Forget the tennis court, this is the new backyard must have
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Forget the tennis court, this is the new backyard must have

By Robyn Willis
Thu, Aug 11, 2022 12:30pmGrey Clock 2 min

Forget the tennis court, the basketball court is fast becoming the luxury backyard must have.

Director of Rolling Stone Landscapes, Dean Herald, said a half court like this one his team created for a family in Dural is an increasingly popular inclusion for families with a bit more space to work with.

“I have done three basketball courts in recent months and I have two more on the books. It’s a really popular component for a lot of families now and it’s useful to formalise that concept of the hoop in the front driveway,” he said.

“It is a bit more of a challenge on smaller sites but with something 800sqm to 1000sqm, it’s quite feasible.”

He attributed the growing interest in private half courts to the increased popularity of basketball among teens in Australia and the accessibility of the game to people of all abilities. It’s also an easier element to integrate into a garden design than a completely fenced off tennis court.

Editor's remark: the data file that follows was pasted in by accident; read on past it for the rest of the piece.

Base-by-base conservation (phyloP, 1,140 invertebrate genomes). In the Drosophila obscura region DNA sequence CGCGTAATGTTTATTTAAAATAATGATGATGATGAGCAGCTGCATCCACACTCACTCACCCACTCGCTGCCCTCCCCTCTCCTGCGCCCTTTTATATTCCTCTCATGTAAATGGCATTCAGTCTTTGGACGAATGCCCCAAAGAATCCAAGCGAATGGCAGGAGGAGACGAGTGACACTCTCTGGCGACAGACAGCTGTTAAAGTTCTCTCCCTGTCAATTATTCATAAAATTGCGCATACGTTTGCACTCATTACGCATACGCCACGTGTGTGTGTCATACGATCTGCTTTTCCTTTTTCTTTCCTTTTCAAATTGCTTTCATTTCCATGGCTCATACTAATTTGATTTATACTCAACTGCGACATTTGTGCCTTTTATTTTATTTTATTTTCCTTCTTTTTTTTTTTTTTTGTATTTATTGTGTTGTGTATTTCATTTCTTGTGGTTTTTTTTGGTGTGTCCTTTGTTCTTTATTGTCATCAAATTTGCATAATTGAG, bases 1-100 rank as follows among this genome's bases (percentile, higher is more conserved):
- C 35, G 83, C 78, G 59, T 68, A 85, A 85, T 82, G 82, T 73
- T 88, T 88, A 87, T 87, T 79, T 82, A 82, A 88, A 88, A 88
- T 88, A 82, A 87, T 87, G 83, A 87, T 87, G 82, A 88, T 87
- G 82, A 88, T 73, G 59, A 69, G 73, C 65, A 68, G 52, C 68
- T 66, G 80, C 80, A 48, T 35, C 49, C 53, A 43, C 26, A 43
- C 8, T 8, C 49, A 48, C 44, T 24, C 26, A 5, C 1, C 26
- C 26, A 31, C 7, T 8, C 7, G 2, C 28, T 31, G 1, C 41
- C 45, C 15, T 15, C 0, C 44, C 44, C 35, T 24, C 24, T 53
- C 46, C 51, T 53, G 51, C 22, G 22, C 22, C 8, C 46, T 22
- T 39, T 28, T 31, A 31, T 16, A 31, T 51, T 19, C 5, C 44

Mr Herald recently completed a project for a family at Dural where the court was only partially fenced in to allow for a more open garden style and casual participation by other family members.

“Everyone can play basketball at home,” he said. “You can shoot a few hoops and you are done, whereas with tennis, you feel like you have to play a certain number of games.”

Buy your own basketball court here.

Building designer Luke van Jour from Distinct Innovations said some homeowners are opting for a hybrid model where the basketball court can convert into a half tennis court. And it’s not just for the kids.

“I had a client who had a tough upbringing but had fond memories of going down to the local basketball courts to shoot hoops,” he said. “It had mental health benefits for him.”

But having the space is key. Mr van Jour noted that most councils place limits on hard-to-soft surface ratios, meaning even for larger properties, basketball courts need to comply with requirements.

Basketball Australia reports that 1.3 million Australians play the game, with more than twice as many men as women participating in the sport.  

However, property partner at The Agency, Tracy Tian Belcher, says the tennis court still has its place among a certain clientele.

“A lot of people still like to have a tennis court for the prestige,” she said.

Photo: All Things Visual

 

 



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Should AI Have Access to Your Medical Records? What if It Can Save Many Lives?

We asked readers: Is it worth giving up some potential privacy if the public benefit could be great? Here’s what they said.

By DEMETRIA GALLEGOS
Tue, May 28, 2024 4 min